A growing proportion of people with HIV are reaching an undetectable viral load on antiretroviral therapy (ART), according to a pair of studies from the US Centers for Disease Control and Prevention presented at the Conference on Retroviruses and Opportunistic Infections (CROI 2016) last month in Boston. Despite this improvement, however, a substantial number of people are still not achieving viral suppression, putting them at risk for disease progression and onward transmission of the virus.
Experts have developed the 'continuum of care' concept to characterise how people with HIV progress through the steps of diagnosis, linkage to care, starting ART and achieving viral suppression. In 2014 the CDC reported that while 86% of the estimated 1.2 million people living with HIV in the US in 2011 had been diagnosed, just 40% were engaged in HIV medical care and only 30% had achieved undetectable viral load.
Medical Monitoring Project
Heather Bradley and colleagues from the CDC used data from the national Medical Monitoring Project (MMP) during 2009-2013 to estimate the proportion of people receiving HIV medical care in the US who achieved viral suppression (< 200 copies/ml) at both their last test and all tests in the previous 12 months.
The researchers collected data from 23,125 people with HIV using interviews and medical record abstractions. They assessed trends over time in viral suppression overall and by sex, age, race/ethnicity and sexual behaviour/orientation.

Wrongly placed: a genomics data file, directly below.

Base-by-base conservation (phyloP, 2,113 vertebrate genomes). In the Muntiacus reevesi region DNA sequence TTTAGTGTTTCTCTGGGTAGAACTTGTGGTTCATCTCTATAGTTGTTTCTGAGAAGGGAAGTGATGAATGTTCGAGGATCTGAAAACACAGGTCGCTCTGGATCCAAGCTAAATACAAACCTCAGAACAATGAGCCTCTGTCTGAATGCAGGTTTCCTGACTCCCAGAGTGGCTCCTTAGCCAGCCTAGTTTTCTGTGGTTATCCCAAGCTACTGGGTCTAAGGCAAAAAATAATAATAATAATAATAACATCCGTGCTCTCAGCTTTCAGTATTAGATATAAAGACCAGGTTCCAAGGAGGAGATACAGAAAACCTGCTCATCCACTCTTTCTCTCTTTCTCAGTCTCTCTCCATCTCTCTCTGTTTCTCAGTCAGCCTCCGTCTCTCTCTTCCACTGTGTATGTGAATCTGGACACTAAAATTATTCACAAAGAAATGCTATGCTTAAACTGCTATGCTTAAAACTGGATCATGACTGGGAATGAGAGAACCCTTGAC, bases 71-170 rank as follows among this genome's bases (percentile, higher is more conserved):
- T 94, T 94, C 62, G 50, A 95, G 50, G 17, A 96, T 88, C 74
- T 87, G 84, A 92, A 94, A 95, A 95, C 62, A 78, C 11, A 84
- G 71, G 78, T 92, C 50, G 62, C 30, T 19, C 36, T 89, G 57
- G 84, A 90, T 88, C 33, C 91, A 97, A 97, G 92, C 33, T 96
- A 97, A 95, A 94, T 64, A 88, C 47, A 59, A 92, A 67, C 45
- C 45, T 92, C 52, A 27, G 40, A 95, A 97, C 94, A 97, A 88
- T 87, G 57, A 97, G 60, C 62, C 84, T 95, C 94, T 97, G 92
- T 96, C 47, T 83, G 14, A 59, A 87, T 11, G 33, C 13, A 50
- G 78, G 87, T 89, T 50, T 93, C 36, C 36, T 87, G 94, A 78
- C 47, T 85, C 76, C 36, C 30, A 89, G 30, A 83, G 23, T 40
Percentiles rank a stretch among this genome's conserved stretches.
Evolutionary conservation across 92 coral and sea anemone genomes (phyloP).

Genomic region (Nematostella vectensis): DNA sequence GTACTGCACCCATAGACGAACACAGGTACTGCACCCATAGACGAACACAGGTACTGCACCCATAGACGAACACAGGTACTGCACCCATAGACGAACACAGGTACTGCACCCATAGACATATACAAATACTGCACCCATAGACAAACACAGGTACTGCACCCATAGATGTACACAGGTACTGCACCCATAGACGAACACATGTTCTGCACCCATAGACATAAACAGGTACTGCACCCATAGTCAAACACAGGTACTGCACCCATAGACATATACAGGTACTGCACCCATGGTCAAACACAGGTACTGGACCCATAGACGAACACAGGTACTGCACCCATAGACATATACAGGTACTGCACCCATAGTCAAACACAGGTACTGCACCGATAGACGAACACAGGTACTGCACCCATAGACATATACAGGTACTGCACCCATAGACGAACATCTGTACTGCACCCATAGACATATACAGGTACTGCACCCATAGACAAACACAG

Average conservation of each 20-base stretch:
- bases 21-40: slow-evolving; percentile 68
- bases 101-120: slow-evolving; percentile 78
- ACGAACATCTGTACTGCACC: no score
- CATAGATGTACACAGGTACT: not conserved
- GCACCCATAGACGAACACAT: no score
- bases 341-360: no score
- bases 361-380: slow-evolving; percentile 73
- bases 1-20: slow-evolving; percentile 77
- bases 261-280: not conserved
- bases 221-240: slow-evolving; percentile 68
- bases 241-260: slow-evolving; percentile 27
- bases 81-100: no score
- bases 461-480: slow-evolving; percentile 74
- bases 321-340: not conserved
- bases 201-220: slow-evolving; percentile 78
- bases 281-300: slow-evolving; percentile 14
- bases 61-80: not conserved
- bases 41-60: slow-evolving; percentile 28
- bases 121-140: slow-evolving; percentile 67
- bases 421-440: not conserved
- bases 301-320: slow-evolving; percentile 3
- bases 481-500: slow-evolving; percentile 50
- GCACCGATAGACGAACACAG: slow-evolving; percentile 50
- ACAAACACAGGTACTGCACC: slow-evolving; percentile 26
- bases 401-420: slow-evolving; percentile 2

The proportion of people with viral suppression at their most recent test rose steadily from 72% in 2009 to 80% in 2013. This upward trend was statistically significant for both men and women, for all age groups, for white, black and Hispanic people, and for gay/bisexual men and heterosexual men and women.
Large increases in viral suppression were seen in the 18-29 age group (rising from 56% in 2009 to 68% in 2013), the 30-39 age group (from 62% to 75%), African Americans (from 64% to 76%), women (from 66% to 77%) and men who have sex with men (from 76% to 82%).
Similarly, the proportion of people whose HIV was consistently suppressed on all tests during the previous 12 months increased steadily from 58% in 2009 to 68% in 2013. Again, the rising trend was significant for all sex, age, race/ethnicity and sexual behaviour/orientation groups.
Big increases in consistent viral suppression were seen in the same groups: age 18-29 (from 32% to 51%), age 30-39 (from 47% to 63%), black people (from 49% to 61%), women (from 52% to 64%) and men who have sex with men (from 61% to 71%).